With another set of four episodes that progresses the series right along, Utawarerumono continues to defy expectations by providing engaging and interesting storylines and some beautiful action sequences. The rise of Hakuoro to power has been one that shows that history sweeps up those it needs when it does and now he's facing some much larger challenges. At the same time, the character moments continue to build up as well which result in some comical but great moments.

The recent focus of dealing with Niwe and his plans become the main part of the first half of this disc now that a two prong approach is being taken. While Benawi and the majority of the troops are facing off against his massive armies, Hakuoro and his small band have made their way into the Imperial City in order to confront him directly. The approach works well in that it provides some large scale action as well as small scale and much more intimate material. The battles that Benawi leads everyone into is a limited one due to their intent of just drawing attention to themselves, but the way it's done is beautiful. The main episode where this occurs is essentially one long money shot as the quality is fantastic. The animation is so fluid and lush at times that it just shines.

This is also applied to the Hakuoro's approach which manages to have a bit more impact to it due to it being more focused on individual characters. The CG animation in the main battle is far more fluid than it was in the earlier episodes but it still pales next to the more detailed moments of Touka or Karula going one on one with various opponents. Karula in particular really gets to play well during this attack. She hasn't taken a back seat in recent episodes but the cast has gotten more crowded and she hasn't had as many chances to really shine. Between her and Touka as well as Hakuoro's straightforward approach, it all comes across as a big budget episode that highlights exactly what has been so engaging about the series. It's not all just about the fights but the characters, their motivations and the politics of it all.

The impact of the battle plays out in some fascinating ways as the aftermath has several repercussions. Though there is a big picture thing going on here, the focus is kept on the characters. The things that Hakuoro learned during his confrontation with Niwe and what he did because of it figure strongly into his mindset now. Who he is is still something of a mystery but there are new layers to it that now must be peeled away. His relationships with everyone continue to be interesting to watch as well, particularly when you see them all interacting together over meals. One telling point is the kind of camaraderie that they have. During meals you see them all at the table but Hakuoro isn't at the end of one presiding like an emperor, but rather along the side. Eluluu and Karula tend to be at the ends. Another is that he's so completely easily abused by the numerous women that are close to him. When a special pet is brought in for an audience with him, it's comical but telling that everyone who is dealing with him in the line are women that are important to him.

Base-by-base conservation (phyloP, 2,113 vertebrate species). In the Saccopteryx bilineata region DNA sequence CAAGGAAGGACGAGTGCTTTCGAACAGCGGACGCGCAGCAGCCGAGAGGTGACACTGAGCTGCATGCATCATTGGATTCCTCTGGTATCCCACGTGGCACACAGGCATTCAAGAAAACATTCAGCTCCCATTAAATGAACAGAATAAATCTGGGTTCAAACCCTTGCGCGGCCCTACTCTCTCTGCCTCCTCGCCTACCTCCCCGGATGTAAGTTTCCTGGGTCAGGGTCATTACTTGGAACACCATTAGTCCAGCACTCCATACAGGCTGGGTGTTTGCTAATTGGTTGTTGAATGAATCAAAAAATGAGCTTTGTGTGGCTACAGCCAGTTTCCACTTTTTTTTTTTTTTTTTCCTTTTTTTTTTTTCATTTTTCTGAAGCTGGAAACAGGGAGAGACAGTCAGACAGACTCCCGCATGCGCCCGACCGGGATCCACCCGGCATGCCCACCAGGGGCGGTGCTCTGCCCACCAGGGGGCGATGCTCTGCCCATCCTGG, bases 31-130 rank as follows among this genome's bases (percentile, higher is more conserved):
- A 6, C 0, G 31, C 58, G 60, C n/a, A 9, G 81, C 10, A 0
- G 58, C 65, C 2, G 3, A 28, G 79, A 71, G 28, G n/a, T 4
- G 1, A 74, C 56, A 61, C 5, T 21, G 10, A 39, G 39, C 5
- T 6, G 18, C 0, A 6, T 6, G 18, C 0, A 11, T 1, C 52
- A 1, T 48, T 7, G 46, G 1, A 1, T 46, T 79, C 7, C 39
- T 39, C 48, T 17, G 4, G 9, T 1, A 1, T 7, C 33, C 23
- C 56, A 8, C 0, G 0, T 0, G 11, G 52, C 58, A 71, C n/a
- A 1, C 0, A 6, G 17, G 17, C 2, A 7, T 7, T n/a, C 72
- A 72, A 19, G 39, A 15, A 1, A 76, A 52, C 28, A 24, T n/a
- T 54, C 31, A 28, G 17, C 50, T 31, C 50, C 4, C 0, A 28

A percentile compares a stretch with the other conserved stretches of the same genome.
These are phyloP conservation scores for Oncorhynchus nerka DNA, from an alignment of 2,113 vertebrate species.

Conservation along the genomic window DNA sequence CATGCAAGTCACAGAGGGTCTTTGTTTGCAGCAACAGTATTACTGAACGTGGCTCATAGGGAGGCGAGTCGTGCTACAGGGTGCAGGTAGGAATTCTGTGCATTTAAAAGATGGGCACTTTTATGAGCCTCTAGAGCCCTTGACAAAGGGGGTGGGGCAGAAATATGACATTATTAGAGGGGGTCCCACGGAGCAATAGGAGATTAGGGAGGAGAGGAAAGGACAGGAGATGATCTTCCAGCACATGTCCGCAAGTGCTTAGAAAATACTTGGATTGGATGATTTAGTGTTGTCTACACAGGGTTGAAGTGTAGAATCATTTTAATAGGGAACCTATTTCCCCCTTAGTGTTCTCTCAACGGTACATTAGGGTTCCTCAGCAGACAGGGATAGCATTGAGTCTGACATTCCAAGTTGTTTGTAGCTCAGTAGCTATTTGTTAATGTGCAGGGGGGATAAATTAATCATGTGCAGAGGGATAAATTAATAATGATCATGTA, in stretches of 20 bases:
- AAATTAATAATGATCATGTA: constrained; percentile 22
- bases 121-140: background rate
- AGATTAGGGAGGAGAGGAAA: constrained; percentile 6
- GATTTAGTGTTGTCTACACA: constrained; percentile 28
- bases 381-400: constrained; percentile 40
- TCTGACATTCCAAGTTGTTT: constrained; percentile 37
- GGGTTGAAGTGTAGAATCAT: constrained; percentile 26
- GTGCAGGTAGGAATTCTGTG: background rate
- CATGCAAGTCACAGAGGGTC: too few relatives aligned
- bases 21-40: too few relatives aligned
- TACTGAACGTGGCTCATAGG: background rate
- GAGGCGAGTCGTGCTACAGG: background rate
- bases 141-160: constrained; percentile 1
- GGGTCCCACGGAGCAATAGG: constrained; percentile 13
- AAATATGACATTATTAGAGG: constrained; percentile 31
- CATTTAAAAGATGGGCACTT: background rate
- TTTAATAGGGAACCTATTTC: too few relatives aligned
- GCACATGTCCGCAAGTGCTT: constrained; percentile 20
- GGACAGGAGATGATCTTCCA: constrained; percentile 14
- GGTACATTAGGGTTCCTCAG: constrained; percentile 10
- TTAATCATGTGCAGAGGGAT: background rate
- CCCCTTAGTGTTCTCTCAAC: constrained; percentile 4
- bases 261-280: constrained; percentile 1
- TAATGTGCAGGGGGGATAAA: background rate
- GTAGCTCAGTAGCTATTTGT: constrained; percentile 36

A new arc does start to kick off towards the end of this set of episodes which looks to take us to where Karula came from. A slave uprising is in the works and though Hakuoro can't intervene officially since the country cannot handle another war, he does get involved on some level due to Karula herself. She has some great moments that bring something new to the table when she formally asks him for help and that creates some amusing tension between Hakuoro and Eluluu. The relationship side of the main cast is one that just needs to be kicked around a few times so that people realize who they actually do have feelings for, but none more so than either Eluluu stating the obvious to Hakuoro or him actually getting a clue.

In Summary:
Utawarerumono is the series with a funny name that just gets better and better with every minute. The show certainly piqued our interest from the start but along the way it become incredibly engaging and has been one of the best fantasy oriented shows in the last few years, if not more due to the dearth of such shows. While it has its moments that play to the masses with fanservice and animals, at its core it's a great little political piece within fantasy elements. The cast is engaging, it expands at just the right rate without minimizing too many of the characters and has some interesting story plots to work with. If anything can be said it's that it feels like too much is happening too quickly in terms of story elements. Utawrerumono is a series that deserves a lot more attention and shouldn't be waited on for a collection release. The omake theater episodes in the previous releases alone are worth the price of entry. Don't miss this series.

Features
Japanese 2.0 Language,English 2.0 Language,English Subtitles,15 minute video "Utawarerumono: The Story So Far",Extended episode previews, Character art gallery,Glossary of terms,Clean opening animation,Clean closing animation

Review Equipment
Panasonic PT50LC13 50" LCD RP HDTV, Panasonic DMP-BD10 Blu-ray player via HDMI -> DVI with upconversion set to 1080i, Sony STR-DE835 DD/DTS receiver, Monster component cable and Panasonic SB-TP20S Multi-Channel Speaker System With 100-Watt Subwoofer.